A sophisticated team of archaeologists, architects, carpenters and stone masons are authentically recreating George Washington’s distillery at Mount Vernon using late-18th century building techniques and historically appropriate materials.
Dr. Dennis Pogue, Mount Vernon’s chief historian, said “this project presents a unique opportunity to do something no one has ever done in this country.” Upon completion, the distillery will be America’s only operating 18th century building. “The craftsmanship and detail that go into making this historic site come alive is truly original,” he said.
The distillery is being recreated on top of the footprint of the original foundation Washington built in 1797, after his presidency, making the 2,250 square foot structure among the largest whiskey distilleries in early America. In 1799, Washington produced 11,000 gallons of whiskey, worth $7,500. Upon Washington’s death in 1799, the complex was passed down to a relative who apparently was not equipped to run it, and he rented it to a local operator. The distillery ceased operating in 1814 when the building burned. Not until 2000 did Mount Vernon begin the excavation and restoration of the distillery with a grant from the distilled spirits industry.
“Mortise-and-tenon joints; hand-hewn and pitsawn timbers; mortar joint stonework; and, sandstone blocks of the same variety used by George Washington himself are some of colonial-era techniques we’re employing in the reconstruction,” said John O’Rourke, Mount Vernon’s head restoration carpenter. That means, O’Rourke pointed out, that the wood members and stone will have hand tool markings on them – as they would have in the late-18th century. “This will not simply be an interpretation of the historic distilling process, but of historic building crafts, too,” he said.
Prior to beginning the reconstruction, Mount Vernon’s team of expert restoration builders – including O’Rourke - did extensive research on similar colonial-era agricultural and industrial sites in order to integrate 18th century distillery design with construction techniques of the same period.
“One of the biggest challenges was that this building is going to be a working distillery,” said architect James Thompson of Quinn Evans | Architects, the Washington, DC-based architectural firm working with Mount Vernon on the project. “We took the results from the archaeology and projected upwards to reflect what was actually there in the 18th century. As the project was developing, the ongoing archaeological investigation at the distillery site was continually informing us as to how the building worked.”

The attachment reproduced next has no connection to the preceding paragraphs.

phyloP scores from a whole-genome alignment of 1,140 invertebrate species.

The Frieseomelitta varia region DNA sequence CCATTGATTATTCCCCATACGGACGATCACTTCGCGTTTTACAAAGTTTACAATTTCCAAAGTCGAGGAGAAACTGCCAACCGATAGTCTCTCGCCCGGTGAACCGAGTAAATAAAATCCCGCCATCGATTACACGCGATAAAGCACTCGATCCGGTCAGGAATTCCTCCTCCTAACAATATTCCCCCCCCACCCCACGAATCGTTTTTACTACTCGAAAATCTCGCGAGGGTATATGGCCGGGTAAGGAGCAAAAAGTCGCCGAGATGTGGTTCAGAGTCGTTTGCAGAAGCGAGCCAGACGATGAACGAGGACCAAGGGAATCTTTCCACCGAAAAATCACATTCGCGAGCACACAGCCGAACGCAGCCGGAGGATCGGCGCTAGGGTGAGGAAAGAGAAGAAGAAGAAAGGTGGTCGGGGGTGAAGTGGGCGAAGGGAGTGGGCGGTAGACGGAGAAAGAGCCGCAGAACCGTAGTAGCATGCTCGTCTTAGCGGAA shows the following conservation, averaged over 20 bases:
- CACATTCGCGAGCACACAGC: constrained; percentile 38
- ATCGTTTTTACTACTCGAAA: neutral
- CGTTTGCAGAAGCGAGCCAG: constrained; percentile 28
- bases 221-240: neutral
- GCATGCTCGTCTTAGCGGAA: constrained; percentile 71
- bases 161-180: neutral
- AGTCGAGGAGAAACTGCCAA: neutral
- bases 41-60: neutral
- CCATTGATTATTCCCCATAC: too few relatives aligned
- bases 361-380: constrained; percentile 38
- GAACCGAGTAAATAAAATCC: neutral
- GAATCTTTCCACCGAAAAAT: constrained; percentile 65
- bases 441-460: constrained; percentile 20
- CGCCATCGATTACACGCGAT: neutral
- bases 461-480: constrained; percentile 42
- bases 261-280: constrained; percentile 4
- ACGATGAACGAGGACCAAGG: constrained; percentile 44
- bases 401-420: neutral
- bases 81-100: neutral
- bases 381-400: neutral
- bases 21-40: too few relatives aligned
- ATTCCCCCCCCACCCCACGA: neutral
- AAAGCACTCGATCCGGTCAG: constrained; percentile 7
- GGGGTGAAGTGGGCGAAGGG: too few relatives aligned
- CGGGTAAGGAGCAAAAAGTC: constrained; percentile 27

Thompson pointed out that the distillery was not an isolated building, but one in a group of agricultural industry buildings - including an adjacent gristmill already reconstructed - that George Washington built to complement each other. The area of the Mount Vernon Estate where the distillery is located is the area that received raw grain.
“As grain came in, some was diverted for sale, some for processing into flour and some for distilling,” he said. “The reconstructed distillery will not only serve to interpret colonial-era spirit making, but together with the gristmill and other structures on the site, will also offer a unique look at agriculture in Washington’s time, and provide insight into his business skills.”
George Washington’s distillery, slated to be dedicated on September 27, 2006 and open to the public in April 2007, will be a national distilling museum and the gateway to the American Whiskey Trail, which encompasses historic distilling-related sites in New York, Pennsylvania, Virginia, Kentucky and Tennessee.
The reconstructed distillery will make Mount Vernon the only historic site in the country capable of showing the distilling process from crop to finished product. Thousands of visitors annually are expected to visit the site to learn more about the process through demonstrations and hands-on activities.
The distillery is located three miles from the Mount Vernon estate, next door to the site of George Washington’s gristmill, which has been reconstructed and operates as an 18th century mill. It is currently open for tours seven days a week from April through October. When the distillery opens to the public next spring, it will operate on the same schedule as the gristmill, and visitors will be able to tour both facilities.